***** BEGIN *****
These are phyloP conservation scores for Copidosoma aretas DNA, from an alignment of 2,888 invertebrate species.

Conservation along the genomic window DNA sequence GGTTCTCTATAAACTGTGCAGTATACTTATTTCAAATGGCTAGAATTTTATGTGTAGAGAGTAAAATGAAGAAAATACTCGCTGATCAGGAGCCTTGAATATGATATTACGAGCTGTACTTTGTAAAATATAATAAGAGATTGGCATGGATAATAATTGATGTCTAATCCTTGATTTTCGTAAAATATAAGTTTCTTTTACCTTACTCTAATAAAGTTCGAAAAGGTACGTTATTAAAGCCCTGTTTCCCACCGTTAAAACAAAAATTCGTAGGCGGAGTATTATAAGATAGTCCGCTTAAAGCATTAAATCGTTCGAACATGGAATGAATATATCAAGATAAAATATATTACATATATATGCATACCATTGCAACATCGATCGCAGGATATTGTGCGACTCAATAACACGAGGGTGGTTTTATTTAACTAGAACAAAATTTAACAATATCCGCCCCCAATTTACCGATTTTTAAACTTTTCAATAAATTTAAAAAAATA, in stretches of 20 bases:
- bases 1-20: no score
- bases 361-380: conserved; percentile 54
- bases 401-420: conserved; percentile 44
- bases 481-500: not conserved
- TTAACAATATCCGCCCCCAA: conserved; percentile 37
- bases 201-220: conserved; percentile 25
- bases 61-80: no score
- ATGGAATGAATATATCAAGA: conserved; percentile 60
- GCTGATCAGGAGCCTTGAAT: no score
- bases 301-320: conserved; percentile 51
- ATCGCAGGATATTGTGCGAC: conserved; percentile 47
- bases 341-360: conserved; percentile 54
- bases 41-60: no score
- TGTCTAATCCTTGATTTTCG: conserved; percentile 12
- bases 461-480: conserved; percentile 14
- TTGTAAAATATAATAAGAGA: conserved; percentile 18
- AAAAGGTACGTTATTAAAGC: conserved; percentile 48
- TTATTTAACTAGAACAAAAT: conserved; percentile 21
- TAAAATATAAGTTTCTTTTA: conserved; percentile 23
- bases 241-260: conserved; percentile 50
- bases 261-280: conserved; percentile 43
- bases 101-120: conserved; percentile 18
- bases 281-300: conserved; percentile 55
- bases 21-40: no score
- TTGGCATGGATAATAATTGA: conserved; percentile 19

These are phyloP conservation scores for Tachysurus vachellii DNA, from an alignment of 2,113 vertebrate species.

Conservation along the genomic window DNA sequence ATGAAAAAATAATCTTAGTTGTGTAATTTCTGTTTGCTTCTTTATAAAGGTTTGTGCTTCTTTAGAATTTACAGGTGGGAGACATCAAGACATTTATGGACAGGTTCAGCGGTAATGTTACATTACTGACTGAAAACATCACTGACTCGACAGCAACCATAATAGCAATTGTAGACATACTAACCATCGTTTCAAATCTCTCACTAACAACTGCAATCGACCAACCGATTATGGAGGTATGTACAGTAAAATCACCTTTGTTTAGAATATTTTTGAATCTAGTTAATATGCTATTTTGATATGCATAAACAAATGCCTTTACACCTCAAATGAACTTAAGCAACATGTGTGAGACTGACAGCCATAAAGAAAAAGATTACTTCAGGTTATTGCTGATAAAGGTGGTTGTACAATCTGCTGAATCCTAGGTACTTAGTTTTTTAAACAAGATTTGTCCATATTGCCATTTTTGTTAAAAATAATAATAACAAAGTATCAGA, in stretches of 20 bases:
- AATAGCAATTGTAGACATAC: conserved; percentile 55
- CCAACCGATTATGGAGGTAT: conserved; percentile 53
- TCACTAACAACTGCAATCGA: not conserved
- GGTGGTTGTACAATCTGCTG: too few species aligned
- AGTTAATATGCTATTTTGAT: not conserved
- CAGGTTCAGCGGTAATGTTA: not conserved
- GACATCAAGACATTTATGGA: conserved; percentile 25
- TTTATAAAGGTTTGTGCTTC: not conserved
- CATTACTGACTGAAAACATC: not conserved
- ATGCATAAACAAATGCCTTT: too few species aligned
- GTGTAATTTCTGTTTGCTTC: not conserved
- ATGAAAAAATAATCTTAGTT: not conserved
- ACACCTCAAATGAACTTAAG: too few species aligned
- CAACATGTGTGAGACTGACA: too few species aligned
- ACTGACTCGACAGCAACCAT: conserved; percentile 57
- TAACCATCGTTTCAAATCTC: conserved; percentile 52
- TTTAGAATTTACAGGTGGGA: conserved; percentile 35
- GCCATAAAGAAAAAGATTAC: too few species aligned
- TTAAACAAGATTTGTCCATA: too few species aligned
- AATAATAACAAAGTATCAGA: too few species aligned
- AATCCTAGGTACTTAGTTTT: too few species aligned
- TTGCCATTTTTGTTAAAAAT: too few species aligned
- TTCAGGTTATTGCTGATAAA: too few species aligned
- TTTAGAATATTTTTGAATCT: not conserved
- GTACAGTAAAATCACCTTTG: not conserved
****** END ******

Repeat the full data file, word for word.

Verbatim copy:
These are phyloP conservation scores for Copidosoma aretas DNA, from an alignment of 2,888 invertebrate species.

Conservation along the genomic window DNA sequence GGTTCTCTATAAACTGTGCAGTATACTTATTTCAAATGGCTAGAATTTTATGTGTAGAGAGTAAAATGAAGAAAATACTCGCTGATCAGGAGCCTTGAATATGATATTACGAGCTGTACTTTGTAAAATATAATAAGAGATTGGCATGGATAATAATTGATGTCTAATCCTTGATTTTCGTAAAATATAAGTTTCTTTTACCTTACTCTAATAAAGTTCGAAAAGGTACGTTATTAAAGCCCTGTTTCCCACCGTTAAAACAAAAATTCGTAGGCGGAGTATTATAAGATAGTCCGCTTAAAGCATTAAATCGTTCGAACATGGAATGAATATATCAAGATAAAATATATTACATATATATGCATACCATTGCAACATCGATCGCAGGATATTGTGCGACTCAATAACACGAGGGTGGTTTTATTTAACTAGAACAAAATTTAACAATATCCGCCCCCAATTTACCGATTTTTAAACTTTTCAATAAATTTAAAAAAATA, in stretches of 20 bases:
- bases 1-20: no score
- bases 361-380: conserved; percentile 54
- bases 401-420: conserved; percentile 44
- bases 481-500: not conserved
- TTAACAATATCCGCCCCCAA: conserved; percentile 37
- bases 201-220: conserved; percentile 25
- bases 61-80: no score
- ATGGAATGAATATATCAAGA: conserved; percentile 60
- GCTGATCAGGAGCCTTGAAT: no score
- bases 301-320: conserved; percentile 51
- ATCGCAGGATATTGTGCGAC: conserved; percentile 47
- bases 341-360: conserved; percentile 54
- bases 41-60: no score
- TGTCTAATCCTTGATTTTCG: conserved; percentile 12
- bases 461-480: conserved; percentile 14
- TTGTAAAATATAATAAGAGA: conserved; percentile 18
- AAAAGGTACGTTATTAAAGC: conserved; percentile 48
- TTATTTAACTAGAACAAAAT: conserved; percentile 21
- TAAAATATAAGTTTCTTTTA: conserved; percentile 23
- bases 241-260: conserved; percentile 50
- bases 261-280: conserved; percentile 43
- bases 101-120: conserved; percentile 18
- bases 281-300: conserved; percentile 55
- bases 21-40: no score
- TTGGCATGGATAATAATTGA: conserved; percentile 19

These are phyloP conservation scores for Tachysurus vachellii DNA, from an alignment of 2,113 vertebrate species.

Conservation along the genomic window DNA sequence ATGAAAAAATAATCTTAGTTGTGTAATTTCTGTTTGCTTCTTTATAAAGGTTTGTGCTTCTTTAGAATTTACAGGTGGGAGACATCAAGACATTTATGGACAGGTTCAGCGGTAATGTTACATTACTGACTGAAAACATCACTGACTCGACAGCAACCATAATAGCAATTGTAGACATACTAACCATCGTTTCAAATCTCTCACTAACAACTGCAATCGACCAACCGATTATGGAGGTATGTACAGTAAAATCACCTTTGTTTAGAATATTTTTGAATCTAGTTAATATGCTATTTTGATATGCATAAACAAATGCCTTTACACCTCAAATGAACTTAAGCAACATGTGTGAGACTGACAGCCATAAAGAAAAAGATTACTTCAGGTTATTGCTGATAAAGGTGGTTGTACAATCTGCTGAATCCTAGGTACTTAGTTTTTTAAACAAGATTTGTCCATATTGCCATTTTTGTTAAAAATAATAATAACAAAGTATCAGA, in stretches of 20 bases:
- AATAGCAATTGTAGACATAC: conserved; percentile 55
- CCAACCGATTATGGAGGTAT: conserved; percentile 53
- TCACTAACAACTGCAATCGA: not conserved
- GGTGGTTGTACAATCTGCTG: too few species aligned
- AGTTAATATGCTATTTTGAT: not conserved
- CAGGTTCAGCGGTAATGTTA: not conserved
- GACATCAAGACATTTATGGA: conserved; percentile 25
- TTTATAAAGGTTTGTGCTTC: not conserved
- CATTACTGACTGAAAACATC: not conserved
- ATGCATAAACAAATGCCTTT: too few species aligned
- GTGTAATTTCTGTTTGCTTC: not conserved
- ATGAAAAAATAATCTTAGTT: not conserved
- ACACCTCAAATGAACTTAAG: too few species aligned
- CAACATGTGTGAGACTGACA: too few species aligned
- ACTGACTCGACAGCAACCAT: conserved; percentile 57
- TAACCATCGTTTCAAATCTC: conserved; percentile 52
- TTTAGAATTTACAGGTGGGA: conserved; percentile 35
- GCCATAAAGAAAAAGATTAC: too few species aligned
- TTAAACAAGATTTGTCCATA: too few species aligned
- AATAATAACAAAGTATCAGA: too few species aligned
- AATCCTAGGTACTTAGTTTT: too few species aligned
- TTGCCATTTTTGTTAAAAAT: too few species aligned
- TTCAGGTTATTGCTGATAAA: too few species aligned
- TTTAGAATATTTTTGAATCT: not conserved
- GTACAGTAAAATCACCTTTG: not conserved